Sugar Cage

Connie May Fowler, Author Putnam Publishing Group $19.95 (319p) ISBN 978-0-399-13681-8
First novelist Fowler creates a lively, interwoven chorus of Southern voices in this engrossing tale of domestic life, civil rights and the supernatural in 1960s Florida. Among the speakers are Inez Temple, a respected and feared black woman whose work as a housecleaner does not diminish her regal bearing; Rose Looney, a perceptive but downtrodden housewife desperately in love with her dishonest husband, Charlie; the Looneys' independent son, Emory, torn between love and hate for his father; and Soleil Marie Beauvoir, a young Haitian voodoo priestess who loses her heart to falls in love with Emory. Inez dispenses practical wisdom about her community, Rose grows stronger as she schemes to win Charlie's devotion and Charlie manages somewhat to redeem himself, although never fully gaining his wife's trust. Fowler can be heavy-handed in depicting the struggle for civil rights; however, in Emory's anger and shame when he and Soleil Marie are taunted by whites at a carnival, in Rose's second thoughts about an anti-black protest, and in Inez and Soleil Marie's powerful responses to Martin Luther King Jr., the volatile issue is accurately and sympathetically evoked. Sensitive characterization and dramatic irony aplenty make this saga of a turbulent decade in a small town particularly memorable. (Jan.)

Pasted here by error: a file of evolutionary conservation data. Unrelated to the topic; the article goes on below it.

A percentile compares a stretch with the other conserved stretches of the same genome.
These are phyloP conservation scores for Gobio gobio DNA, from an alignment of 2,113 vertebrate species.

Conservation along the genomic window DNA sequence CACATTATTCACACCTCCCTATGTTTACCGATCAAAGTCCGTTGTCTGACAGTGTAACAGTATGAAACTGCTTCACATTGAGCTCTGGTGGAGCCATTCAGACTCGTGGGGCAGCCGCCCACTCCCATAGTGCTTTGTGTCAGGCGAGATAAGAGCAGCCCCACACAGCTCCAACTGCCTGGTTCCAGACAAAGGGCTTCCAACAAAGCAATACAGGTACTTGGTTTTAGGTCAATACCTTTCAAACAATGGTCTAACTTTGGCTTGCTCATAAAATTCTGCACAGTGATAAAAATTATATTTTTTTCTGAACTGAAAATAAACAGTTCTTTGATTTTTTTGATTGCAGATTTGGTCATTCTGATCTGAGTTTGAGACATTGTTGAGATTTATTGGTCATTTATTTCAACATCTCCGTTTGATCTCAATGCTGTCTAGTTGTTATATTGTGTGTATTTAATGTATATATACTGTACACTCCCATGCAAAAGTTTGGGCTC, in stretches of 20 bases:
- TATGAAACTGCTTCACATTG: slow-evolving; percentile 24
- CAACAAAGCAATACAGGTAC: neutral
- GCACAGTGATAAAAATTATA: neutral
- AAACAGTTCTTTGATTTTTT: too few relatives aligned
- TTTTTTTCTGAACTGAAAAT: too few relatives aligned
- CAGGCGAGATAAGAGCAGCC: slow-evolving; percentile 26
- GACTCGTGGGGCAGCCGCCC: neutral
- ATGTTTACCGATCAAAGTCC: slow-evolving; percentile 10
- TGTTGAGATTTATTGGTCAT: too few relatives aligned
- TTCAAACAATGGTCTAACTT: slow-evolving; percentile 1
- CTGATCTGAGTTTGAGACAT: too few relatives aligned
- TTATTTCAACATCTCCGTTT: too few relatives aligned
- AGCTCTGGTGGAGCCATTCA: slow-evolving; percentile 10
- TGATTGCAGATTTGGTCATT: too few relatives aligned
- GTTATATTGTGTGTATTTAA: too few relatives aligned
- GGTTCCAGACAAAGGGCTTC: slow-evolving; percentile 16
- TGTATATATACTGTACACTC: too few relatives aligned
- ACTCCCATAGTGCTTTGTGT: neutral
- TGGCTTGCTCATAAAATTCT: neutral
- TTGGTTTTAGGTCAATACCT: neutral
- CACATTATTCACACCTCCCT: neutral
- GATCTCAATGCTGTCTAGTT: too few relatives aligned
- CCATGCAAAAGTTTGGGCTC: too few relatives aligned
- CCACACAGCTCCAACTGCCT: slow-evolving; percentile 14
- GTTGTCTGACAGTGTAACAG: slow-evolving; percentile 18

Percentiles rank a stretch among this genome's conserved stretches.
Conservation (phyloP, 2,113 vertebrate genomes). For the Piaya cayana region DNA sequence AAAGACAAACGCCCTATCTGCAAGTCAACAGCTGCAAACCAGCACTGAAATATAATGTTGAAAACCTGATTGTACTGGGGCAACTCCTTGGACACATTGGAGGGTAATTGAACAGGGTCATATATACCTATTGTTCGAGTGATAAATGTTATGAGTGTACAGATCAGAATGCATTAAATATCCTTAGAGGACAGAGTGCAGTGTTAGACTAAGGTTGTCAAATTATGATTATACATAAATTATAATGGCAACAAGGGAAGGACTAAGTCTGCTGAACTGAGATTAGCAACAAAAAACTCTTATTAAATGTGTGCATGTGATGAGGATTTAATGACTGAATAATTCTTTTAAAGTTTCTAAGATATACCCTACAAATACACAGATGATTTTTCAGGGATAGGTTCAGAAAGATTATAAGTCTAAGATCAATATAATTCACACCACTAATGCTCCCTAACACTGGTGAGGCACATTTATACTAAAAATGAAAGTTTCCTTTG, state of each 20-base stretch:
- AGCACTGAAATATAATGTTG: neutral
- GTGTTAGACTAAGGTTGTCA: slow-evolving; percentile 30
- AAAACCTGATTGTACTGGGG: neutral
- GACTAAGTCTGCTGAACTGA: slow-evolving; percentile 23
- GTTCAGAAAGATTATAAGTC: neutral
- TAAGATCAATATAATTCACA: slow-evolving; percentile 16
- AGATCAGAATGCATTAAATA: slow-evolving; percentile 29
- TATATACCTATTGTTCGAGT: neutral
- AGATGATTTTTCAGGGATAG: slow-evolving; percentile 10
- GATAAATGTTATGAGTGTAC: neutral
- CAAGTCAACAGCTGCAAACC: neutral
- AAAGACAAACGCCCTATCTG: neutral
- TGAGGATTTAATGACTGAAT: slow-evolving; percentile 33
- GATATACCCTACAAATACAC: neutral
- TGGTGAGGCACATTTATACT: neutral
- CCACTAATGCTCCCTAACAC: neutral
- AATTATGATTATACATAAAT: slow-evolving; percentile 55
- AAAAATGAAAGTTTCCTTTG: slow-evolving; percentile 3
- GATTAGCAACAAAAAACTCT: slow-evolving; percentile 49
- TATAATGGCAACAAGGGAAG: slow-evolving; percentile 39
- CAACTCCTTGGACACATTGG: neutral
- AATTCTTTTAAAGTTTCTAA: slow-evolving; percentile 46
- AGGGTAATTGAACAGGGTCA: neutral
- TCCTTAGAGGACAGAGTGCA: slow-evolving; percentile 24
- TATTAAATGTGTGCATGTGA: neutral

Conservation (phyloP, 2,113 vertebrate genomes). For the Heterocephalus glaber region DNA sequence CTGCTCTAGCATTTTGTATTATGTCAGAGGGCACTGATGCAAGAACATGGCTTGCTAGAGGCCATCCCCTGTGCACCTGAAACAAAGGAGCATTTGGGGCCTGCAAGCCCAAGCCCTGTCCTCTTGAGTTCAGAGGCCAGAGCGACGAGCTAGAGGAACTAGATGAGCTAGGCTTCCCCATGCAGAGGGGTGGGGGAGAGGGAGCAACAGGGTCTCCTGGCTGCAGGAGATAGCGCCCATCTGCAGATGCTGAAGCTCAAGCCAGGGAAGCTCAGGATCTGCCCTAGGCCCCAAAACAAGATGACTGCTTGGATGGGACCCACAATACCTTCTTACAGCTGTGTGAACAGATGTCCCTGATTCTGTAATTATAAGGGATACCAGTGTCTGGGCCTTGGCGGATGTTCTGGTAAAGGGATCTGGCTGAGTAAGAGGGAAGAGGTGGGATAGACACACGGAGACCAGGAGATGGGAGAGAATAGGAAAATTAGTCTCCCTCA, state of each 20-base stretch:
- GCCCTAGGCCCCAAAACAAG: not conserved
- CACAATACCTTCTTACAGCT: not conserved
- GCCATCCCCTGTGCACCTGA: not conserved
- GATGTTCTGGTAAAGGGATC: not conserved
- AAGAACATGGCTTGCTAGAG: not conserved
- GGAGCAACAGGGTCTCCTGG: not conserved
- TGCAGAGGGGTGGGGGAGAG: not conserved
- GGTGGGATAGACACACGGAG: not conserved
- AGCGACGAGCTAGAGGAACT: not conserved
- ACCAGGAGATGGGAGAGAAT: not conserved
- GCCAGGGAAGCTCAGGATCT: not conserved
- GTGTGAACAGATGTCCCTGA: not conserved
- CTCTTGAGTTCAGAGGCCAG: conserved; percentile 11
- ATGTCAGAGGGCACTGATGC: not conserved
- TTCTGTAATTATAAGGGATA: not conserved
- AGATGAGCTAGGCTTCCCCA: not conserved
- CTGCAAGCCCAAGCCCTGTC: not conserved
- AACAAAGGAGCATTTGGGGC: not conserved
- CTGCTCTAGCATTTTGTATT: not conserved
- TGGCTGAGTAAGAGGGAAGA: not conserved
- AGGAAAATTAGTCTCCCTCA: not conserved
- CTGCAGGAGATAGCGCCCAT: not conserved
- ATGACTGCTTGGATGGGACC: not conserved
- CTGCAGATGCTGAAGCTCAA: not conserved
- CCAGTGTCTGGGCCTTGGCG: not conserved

Reviewed on: 01/01/1992
Release date: 01/01/1992
Paperback - 320 pages - 978-0-671-74809-8
Hardcover - 461 pages - 978-0-8161-5577-4
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